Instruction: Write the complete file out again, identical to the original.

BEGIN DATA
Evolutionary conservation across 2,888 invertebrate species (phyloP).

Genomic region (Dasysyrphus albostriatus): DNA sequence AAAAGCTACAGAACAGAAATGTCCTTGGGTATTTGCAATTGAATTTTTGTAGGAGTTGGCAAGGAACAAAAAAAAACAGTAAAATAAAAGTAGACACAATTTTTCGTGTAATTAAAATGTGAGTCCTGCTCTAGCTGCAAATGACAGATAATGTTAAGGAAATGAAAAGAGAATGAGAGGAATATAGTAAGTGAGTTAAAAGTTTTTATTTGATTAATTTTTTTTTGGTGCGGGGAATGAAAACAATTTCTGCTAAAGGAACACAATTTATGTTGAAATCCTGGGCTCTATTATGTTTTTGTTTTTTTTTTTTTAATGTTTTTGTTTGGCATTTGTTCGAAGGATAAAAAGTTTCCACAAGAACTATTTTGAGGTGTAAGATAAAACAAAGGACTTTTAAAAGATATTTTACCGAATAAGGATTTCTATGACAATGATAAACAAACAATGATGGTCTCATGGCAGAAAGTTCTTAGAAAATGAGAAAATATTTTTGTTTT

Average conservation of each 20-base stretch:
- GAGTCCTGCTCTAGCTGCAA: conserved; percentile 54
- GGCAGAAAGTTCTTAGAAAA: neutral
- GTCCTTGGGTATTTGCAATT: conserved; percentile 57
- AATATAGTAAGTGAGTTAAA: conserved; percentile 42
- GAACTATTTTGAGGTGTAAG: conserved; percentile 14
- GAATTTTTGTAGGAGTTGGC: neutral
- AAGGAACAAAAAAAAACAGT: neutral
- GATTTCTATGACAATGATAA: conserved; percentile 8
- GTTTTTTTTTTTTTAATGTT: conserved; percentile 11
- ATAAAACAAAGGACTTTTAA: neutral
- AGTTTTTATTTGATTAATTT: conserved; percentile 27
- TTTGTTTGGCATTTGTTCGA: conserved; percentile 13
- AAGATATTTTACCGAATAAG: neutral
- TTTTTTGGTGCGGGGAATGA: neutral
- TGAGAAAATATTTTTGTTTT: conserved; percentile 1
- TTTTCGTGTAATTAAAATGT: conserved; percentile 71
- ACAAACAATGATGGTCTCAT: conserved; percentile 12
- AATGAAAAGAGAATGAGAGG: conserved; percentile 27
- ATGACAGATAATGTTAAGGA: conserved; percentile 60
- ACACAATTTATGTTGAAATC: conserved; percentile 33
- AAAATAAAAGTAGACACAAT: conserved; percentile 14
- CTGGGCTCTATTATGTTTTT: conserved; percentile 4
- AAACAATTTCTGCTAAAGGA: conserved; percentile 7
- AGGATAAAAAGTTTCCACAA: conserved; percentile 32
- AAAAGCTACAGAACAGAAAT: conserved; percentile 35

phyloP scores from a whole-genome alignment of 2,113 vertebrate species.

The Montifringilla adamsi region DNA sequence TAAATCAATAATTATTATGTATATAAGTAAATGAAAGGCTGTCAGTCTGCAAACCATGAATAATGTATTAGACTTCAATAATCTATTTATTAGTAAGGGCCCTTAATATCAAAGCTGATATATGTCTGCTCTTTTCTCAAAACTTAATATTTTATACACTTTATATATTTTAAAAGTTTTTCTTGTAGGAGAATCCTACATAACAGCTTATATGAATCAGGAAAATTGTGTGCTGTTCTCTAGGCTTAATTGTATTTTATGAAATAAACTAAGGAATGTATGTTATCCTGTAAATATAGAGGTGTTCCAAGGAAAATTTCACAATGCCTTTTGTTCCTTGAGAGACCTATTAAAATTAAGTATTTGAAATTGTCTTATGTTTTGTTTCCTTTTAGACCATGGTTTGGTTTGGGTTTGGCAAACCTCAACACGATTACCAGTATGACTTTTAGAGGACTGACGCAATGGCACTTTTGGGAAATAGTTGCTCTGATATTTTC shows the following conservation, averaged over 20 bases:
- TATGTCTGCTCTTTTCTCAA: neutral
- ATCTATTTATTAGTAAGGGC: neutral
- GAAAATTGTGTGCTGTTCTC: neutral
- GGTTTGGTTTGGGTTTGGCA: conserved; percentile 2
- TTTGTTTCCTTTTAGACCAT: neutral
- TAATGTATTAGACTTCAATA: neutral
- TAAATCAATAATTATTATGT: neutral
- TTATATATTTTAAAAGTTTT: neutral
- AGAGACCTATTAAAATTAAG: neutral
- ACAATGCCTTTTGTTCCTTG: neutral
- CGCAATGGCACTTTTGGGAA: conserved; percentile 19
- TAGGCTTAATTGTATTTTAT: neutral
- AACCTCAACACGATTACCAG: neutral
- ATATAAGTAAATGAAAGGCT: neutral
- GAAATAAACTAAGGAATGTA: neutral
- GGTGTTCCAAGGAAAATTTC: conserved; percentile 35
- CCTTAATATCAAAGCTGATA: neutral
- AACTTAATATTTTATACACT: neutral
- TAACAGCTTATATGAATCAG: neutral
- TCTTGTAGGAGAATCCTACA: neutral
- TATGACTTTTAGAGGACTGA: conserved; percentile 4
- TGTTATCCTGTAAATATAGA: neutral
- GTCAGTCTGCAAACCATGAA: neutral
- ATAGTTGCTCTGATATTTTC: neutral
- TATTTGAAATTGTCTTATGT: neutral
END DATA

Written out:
Evolutionary conservation across 2,888 invertebrate species (phyloP).

Genomic region (Dasysyrphus albostriatus): DNA sequence AAAAGCTACAGAACAGAAATGTCCTTGGGTATTTGCAATTGAATTTTTGTAGGAGTTGGCAAGGAACAAAAAAAAACAGTAAAATAAAAGTAGACACAATTTTTCGTGTAATTAAAATGTGAGTCCTGCTCTAGCTGCAAATGACAGATAATGTTAAGGAAATGAAAAGAGAATGAGAGGAATATAGTAAGTGAGTTAAAAGTTTTTATTTGATTAATTTTTTTTTGGTGCGGGGAATGAAAACAATTTCTGCTAAAGGAACACAATTTATGTTGAAATCCTGGGCTCTATTATGTTTTTGTTTTTTTTTTTTTAATGTTTTTGTTTGGCATTTGTTCGAAGGATAAAAAGTTTCCACAAGAACTATTTTGAGGTGTAAGATAAAACAAAGGACTTTTAAAAGATATTTTACCGAATAAGGATTTCTATGACAATGATAAACAAACAATGATGGTCTCATGGCAGAAAGTTCTTAGAAAATGAGAAAATATTTTTGTTTT

Average conservation of each 20-base stretch:
- GAGTCCTGCTCTAGCTGCAA: conserved; percentile 54
- GGCAGAAAGTTCTTAGAAAA: neutral
- GTCCTTGGGTATTTGCAATT: conserved; percentile 57
- AATATAGTAAGTGAGTTAAA: conserved; percentile 42
- GAACTATTTTGAGGTGTAAG: conserved; percentile 14
- GAATTTTTGTAGGAGTTGGC: neutral
- AAGGAACAAAAAAAAACAGT: neutral
- GATTTCTATGACAATGATAA: conserved; percentile 8
- GTTTTTTTTTTTTTAATGTT: conserved; percentile 11
- ATAAAACAAAGGACTTTTAA: neutral
- AGTTTTTATTTGATTAATTT: conserved; percentile 27
- TTTGTTTGGCATTTGTTCGA: conserved; percentile 13
- AAGATATTTTACCGAATAAG: neutral
- TTTTTTGGTGCGGGGAATGA: neutral
- TGAGAAAATATTTTTGTTTT: conserved; percentile 1
- TTTTCGTGTAATTAAAATGT: conserved; percentile 71
- ACAAACAATGATGGTCTCAT: conserved; percentile 12
- AATGAAAAGAGAATGAGAGG: conserved; percentile 27
- ATGACAGATAATGTTAAGGA: conserved; percentile 60
- ACACAATTTATGTTGAAATC: conserved; percentile 33
- AAAATAAAAGTAGACACAAT: conserved; percentile 14
- CTGGGCTCTATTATGTTTTT: conserved; percentile 4
- AAACAATTTCTGCTAAAGGA: conserved; percentile 7
- AGGATAAAAAGTTTCCACAA: conserved; percentile 32
- AAAAGCTACAGAACAGAAAT: conserved; percentile 35

phyloP scores from a whole-genome alignment of 2,113 vertebrate species.

The Montifringilla adamsi region DNA sequence TAAATCAATAATTATTATGTATATAAGTAAATGAAAGGCTGTCAGTCTGCAAACCATGAATAATGTATTAGACTTCAATAATCTATTTATTAGTAAGGGCCCTTAATATCAAAGCTGATATATGTCTGCTCTTTTCTCAAAACTTAATATTTTATACACTTTATATATTTTAAAAGTTTTTCTTGTAGGAGAATCCTACATAACAGCTTATATGAATCAGGAAAATTGTGTGCTGTTCTCTAGGCTTAATTGTATTTTATGAAATAAACTAAGGAATGTATGTTATCCTGTAAATATAGAGGTGTTCCAAGGAAAATTTCACAATGCCTTTTGTTCCTTGAGAGACCTATTAAAATTAAGTATTTGAAATTGTCTTATGTTTTGTTTCCTTTTAGACCATGGTTTGGTTTGGGTTTGGCAAACCTCAACACGATTACCAGTATGACTTTTAGAGGACTGACGCAATGGCACTTTTGGGAAATAGTTGCTCTGATATTTTC shows the following conservation, averaged over 20 bases:
- TATGTCTGCTCTTTTCTCAA: neutral
- ATCTATTTATTAGTAAGGGC: neutral
- GAAAATTGTGTGCTGTTCTC: neutral
- GGTTTGGTTTGGGTTTGGCA: conserved; percentile 2
- TTTGTTTCCTTTTAGACCAT: neutral
- TAATGTATTAGACTTCAATA: neutral
- TAAATCAATAATTATTATGT: neutral
- TTATATATTTTAAAAGTTTT: neutral
- AGAGACCTATTAAAATTAAG: neutral
- ACAATGCCTTTTGTTCCTTG: neutral
- CGCAATGGCACTTTTGGGAA: conserved; percentile 19
- TAGGCTTAATTGTATTTTAT: neutral
- AACCTCAACACGATTACCAG: neutral
- ATATAAGTAAATGAAAGGCT: neutral
- GAAATAAACTAAGGAATGTA: neutral
- GGTGTTCCAAGGAAAATTTC: conserved; percentile 35
- CCTTAATATCAAAGCTGATA: neutral
- AACTTAATATTTTATACACT: neutral
- TAACAGCTTATATGAATCAG: neutral
- TCTTGTAGGAGAATCCTACA: neutral
- TATGACTTTTAGAGGACTGA: conserved; percentile 4
- TGTTATCCTGTAAATATAGA: neutral
- GTCAGTCTGCAAACCATGAA: neutral
- ATAGTTGCTCTGATATTTTC: neutral
- TATTTGAAATTGTCTTATGT: neutral